The Department of Agriculture, Land Reform and Rural Development (DALRRD) says communal land will play no part in land redistribution, but will rather be transferred to the people who live on it.
“Even though communal land is either registered in the name of the State or is considered to be unregistered State land, it is not actually State land,” the department said on Tuesday.
The department was briefing the Select Committee on Land Reform, Environment, Mineral Resources and Energy on the government’s position regarding the fate of communal land governed by traditional authorities in accelerating land reform using State-owned land for redistribution.
The department told the committee that it was developing policy and legislation, in line with the recommendations of the Presidential Advisory Panel on land reform and agriculture, adopted by Cabinet in December 2019.
“This will clarify the government’s position and provide the necessary institutional framework for the future administration of communal land. Relevant stakeholders, including traditional leaders, will participate in the process,” the department said.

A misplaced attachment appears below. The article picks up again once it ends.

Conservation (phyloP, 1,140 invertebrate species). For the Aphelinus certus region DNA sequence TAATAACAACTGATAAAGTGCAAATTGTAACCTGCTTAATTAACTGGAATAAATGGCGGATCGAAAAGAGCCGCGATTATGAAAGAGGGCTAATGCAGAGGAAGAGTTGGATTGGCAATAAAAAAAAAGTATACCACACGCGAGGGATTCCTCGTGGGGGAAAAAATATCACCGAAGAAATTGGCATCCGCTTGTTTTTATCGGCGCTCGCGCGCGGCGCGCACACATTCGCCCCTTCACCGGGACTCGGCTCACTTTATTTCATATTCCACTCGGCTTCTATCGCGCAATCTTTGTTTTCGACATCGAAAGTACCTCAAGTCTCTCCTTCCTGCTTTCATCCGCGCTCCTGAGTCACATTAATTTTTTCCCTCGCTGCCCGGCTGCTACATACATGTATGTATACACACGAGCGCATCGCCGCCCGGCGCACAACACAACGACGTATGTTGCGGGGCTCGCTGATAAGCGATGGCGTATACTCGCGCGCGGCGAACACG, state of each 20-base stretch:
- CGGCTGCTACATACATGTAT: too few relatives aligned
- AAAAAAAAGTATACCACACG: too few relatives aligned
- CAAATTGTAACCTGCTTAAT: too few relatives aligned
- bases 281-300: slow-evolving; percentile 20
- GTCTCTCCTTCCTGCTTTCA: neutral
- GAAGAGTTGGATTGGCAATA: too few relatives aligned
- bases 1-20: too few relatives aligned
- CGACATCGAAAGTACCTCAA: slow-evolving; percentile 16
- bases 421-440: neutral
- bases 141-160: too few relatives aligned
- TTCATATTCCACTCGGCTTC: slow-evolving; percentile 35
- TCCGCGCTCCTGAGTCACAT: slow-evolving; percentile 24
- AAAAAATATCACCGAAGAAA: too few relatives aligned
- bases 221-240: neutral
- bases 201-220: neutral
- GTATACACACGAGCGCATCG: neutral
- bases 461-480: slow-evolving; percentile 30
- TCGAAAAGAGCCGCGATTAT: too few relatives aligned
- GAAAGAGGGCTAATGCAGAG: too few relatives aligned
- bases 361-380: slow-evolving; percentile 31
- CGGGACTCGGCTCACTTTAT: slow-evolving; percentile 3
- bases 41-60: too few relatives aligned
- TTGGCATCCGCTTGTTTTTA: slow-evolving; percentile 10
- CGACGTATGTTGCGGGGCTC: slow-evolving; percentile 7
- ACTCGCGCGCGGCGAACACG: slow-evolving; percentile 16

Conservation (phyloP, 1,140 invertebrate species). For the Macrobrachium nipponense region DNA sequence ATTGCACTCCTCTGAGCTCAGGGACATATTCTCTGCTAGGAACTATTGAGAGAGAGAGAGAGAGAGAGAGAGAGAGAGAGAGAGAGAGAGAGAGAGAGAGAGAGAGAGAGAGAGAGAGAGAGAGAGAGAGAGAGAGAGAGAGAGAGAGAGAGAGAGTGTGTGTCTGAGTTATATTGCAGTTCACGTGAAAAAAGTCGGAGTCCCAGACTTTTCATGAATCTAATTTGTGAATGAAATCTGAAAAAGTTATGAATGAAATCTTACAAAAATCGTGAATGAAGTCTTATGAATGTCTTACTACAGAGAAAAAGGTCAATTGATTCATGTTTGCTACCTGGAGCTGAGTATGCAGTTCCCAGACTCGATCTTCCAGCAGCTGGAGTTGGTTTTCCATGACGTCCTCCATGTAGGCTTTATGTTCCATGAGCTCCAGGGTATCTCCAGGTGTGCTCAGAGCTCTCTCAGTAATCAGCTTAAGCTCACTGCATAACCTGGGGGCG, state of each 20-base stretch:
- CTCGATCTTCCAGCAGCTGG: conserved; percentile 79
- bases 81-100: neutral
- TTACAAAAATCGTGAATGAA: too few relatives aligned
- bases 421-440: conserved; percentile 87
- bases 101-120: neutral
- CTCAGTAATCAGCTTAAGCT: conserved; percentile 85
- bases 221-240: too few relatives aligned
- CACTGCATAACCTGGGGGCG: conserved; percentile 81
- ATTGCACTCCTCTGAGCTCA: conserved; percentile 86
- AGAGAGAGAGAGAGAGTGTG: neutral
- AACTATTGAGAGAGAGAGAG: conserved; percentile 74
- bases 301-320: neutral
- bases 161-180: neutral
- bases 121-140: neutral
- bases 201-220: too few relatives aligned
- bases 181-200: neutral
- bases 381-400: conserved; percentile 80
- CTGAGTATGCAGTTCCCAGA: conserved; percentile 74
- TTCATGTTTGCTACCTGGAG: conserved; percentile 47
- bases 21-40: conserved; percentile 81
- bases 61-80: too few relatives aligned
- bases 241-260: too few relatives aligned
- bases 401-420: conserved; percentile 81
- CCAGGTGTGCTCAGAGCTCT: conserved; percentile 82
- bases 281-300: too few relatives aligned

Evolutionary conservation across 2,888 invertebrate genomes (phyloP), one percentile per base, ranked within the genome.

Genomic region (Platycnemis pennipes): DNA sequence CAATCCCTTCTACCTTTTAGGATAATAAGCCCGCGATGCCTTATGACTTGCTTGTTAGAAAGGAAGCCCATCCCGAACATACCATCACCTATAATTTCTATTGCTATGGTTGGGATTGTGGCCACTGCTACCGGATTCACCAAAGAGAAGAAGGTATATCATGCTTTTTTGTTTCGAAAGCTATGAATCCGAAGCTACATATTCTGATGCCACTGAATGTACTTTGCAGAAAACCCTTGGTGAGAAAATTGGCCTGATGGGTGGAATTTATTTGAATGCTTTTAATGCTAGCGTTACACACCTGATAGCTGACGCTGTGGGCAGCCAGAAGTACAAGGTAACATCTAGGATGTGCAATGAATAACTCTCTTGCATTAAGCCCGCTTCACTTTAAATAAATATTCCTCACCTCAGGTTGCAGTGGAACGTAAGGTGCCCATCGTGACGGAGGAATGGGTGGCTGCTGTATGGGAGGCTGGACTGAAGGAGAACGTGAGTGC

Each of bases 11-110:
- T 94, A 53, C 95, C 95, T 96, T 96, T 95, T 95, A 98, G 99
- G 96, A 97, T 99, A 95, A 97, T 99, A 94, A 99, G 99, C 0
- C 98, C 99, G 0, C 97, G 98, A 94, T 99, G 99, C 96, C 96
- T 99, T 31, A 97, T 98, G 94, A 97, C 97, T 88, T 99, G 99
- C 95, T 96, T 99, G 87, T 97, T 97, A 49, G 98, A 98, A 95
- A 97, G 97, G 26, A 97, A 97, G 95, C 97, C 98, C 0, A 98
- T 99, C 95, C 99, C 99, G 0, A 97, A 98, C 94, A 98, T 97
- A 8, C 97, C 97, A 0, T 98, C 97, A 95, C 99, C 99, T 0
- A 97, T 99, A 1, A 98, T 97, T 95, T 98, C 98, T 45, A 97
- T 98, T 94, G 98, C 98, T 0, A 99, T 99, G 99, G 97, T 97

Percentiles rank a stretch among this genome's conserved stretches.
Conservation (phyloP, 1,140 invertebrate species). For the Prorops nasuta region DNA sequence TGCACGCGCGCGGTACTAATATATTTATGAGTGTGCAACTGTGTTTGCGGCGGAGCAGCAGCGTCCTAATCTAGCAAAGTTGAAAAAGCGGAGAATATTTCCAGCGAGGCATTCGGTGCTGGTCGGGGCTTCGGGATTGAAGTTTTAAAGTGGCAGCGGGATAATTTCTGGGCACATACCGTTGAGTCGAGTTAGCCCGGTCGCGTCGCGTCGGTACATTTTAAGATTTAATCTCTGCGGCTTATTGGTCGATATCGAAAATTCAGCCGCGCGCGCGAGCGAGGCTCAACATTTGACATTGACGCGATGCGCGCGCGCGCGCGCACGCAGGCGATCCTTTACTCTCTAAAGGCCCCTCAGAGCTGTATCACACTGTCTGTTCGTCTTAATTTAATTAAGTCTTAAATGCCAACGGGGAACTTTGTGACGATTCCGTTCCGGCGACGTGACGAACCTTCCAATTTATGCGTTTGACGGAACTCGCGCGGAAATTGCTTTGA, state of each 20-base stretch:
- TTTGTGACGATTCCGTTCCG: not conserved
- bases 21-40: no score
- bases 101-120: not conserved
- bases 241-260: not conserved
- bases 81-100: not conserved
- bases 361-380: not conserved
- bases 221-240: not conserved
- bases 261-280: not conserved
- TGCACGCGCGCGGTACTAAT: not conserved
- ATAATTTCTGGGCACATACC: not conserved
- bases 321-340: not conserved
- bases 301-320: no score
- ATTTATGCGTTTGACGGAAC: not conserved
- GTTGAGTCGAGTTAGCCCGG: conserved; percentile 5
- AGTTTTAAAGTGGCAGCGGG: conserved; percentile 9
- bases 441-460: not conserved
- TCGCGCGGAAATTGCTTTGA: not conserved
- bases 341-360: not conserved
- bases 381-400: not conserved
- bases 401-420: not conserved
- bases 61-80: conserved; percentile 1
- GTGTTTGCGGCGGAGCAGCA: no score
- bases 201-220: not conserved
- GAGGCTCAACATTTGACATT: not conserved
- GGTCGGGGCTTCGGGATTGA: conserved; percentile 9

The committee welcomed the government-led development of infrastructure in rural areas, which will assist subsistence farming on communal land, which is critical for food security.
The committee urged the department to finalize the policy and legislation regarding communal land and requested more interaction with the department on policy including the finances needed to take the process forward.
“The committee is of the view that landlessness and homelessness must be addressed and the rights of people living in communal areas should be guaranteed,” said committee chairperson Tebogo Modise.
The committee also welcomed the need to particularly affirm women, youth, and persons with disabilities in state land allocation.
It further emphasised the importance of including everyone in the public consultation process when formulating policy.
“Planning for the transfer of land must consider ways to avoid conflict between communities and traditional authorities planning, and water rights must also be considered,” the chairperson said.
Concern about agri-park model
Meanwhile, Modise expressed concern about the agri-park model mentioned in the department’s document but welcomed the private-public partnership plan in an effort to assist the farmers and the community.
“On our assessment during oversight, the model has not proven to be a success and the use of the Land Bank to offer financial assistance is worrisome, considering the financial problems it’s currently experiencing,” Modise said. – SAnews.gov.za